Features

August 2018 Issue




5 Notes About Vitamin C and Cats

Vitamin C is an antioxidant

-Vitamin C acts as an antioxidant, which means it helps protect cells as they age. Ever heard the old saying “only man, monkeys, and guinea pigs need vitamin C”? Well, it’s largely true.

-Primates and guinea pigs cannot synthesize vitamin C, so it must be included in their diets. Dogs and cats can produce their own vitamin C, so there’s no reason to look for vitamin C on food labels.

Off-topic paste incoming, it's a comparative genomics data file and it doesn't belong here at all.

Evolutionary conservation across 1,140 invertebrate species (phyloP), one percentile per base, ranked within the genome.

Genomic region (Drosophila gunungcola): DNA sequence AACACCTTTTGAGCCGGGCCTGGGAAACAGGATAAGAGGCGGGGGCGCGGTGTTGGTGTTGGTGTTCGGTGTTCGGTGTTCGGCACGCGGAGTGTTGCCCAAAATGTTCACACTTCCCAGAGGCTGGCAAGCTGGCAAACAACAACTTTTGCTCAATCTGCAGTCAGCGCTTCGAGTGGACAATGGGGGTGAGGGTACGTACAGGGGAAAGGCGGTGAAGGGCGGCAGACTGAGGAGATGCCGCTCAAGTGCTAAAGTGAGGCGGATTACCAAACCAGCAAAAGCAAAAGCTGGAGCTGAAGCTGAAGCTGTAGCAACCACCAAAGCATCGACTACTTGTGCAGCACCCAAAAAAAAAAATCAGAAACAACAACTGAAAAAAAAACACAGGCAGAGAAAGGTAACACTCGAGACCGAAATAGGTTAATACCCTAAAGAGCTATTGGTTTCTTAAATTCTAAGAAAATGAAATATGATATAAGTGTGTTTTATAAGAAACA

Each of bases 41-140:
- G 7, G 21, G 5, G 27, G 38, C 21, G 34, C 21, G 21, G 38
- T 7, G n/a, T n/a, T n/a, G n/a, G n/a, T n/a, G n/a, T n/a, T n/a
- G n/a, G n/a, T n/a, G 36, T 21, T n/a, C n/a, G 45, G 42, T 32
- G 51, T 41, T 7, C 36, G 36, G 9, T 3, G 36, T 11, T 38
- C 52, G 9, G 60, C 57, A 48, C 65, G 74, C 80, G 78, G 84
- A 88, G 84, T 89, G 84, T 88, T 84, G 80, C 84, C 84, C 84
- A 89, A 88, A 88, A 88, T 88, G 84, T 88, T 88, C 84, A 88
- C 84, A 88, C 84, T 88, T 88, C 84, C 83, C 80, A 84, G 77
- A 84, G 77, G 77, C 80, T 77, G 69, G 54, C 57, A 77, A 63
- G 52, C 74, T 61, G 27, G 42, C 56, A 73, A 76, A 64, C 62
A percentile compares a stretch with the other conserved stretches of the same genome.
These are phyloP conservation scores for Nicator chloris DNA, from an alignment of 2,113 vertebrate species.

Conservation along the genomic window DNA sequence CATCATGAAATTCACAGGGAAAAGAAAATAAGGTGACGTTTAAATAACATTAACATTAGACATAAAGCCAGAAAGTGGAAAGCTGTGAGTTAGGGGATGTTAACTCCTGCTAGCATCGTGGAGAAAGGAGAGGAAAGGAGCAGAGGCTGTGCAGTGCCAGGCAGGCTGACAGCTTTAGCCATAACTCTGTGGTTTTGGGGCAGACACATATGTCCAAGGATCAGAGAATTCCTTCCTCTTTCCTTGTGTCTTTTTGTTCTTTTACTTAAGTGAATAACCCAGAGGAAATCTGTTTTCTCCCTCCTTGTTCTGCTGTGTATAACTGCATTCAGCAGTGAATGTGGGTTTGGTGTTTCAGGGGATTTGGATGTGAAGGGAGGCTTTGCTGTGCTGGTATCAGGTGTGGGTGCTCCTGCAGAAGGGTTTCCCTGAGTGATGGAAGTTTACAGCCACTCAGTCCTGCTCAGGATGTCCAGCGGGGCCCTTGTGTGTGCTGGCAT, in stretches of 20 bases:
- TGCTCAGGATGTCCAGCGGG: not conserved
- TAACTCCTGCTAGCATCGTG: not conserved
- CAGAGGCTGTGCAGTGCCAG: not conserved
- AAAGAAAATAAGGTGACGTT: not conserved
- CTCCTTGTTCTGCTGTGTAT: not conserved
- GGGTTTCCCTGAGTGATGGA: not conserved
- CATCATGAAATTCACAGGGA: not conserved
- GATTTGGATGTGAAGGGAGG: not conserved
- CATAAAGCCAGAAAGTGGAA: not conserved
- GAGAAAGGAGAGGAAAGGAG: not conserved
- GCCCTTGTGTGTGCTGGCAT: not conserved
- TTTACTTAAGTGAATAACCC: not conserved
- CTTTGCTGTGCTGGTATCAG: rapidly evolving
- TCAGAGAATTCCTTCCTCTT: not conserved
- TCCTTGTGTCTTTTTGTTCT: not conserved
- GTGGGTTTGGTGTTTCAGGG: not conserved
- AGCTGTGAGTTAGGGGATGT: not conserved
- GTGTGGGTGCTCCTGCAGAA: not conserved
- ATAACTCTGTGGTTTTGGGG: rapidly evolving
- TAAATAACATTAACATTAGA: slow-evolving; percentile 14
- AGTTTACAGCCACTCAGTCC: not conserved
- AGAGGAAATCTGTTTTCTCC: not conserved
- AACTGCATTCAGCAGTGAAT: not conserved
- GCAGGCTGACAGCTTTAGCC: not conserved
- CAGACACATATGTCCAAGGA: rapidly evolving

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-Vitamin C is sometimes recommended to help acidify urine. It can do that, but be sure your pet needs acid urine by consulting with your veterinarian. Some bladder stones and crystals, like calcium oxalate, form more easily with excess vitamin C in the diet.

-Veterinarians sometimes recommend vitamin C supplementation for cats who are ill or stressed. Do not supplement vitamin C without checking with your veterinarian first.

-Two natural sources of vitamin C that many cats enjoy are strawberries and cantaloupe. They’re a great treat, especially cut up and served chilled on a hot summer day.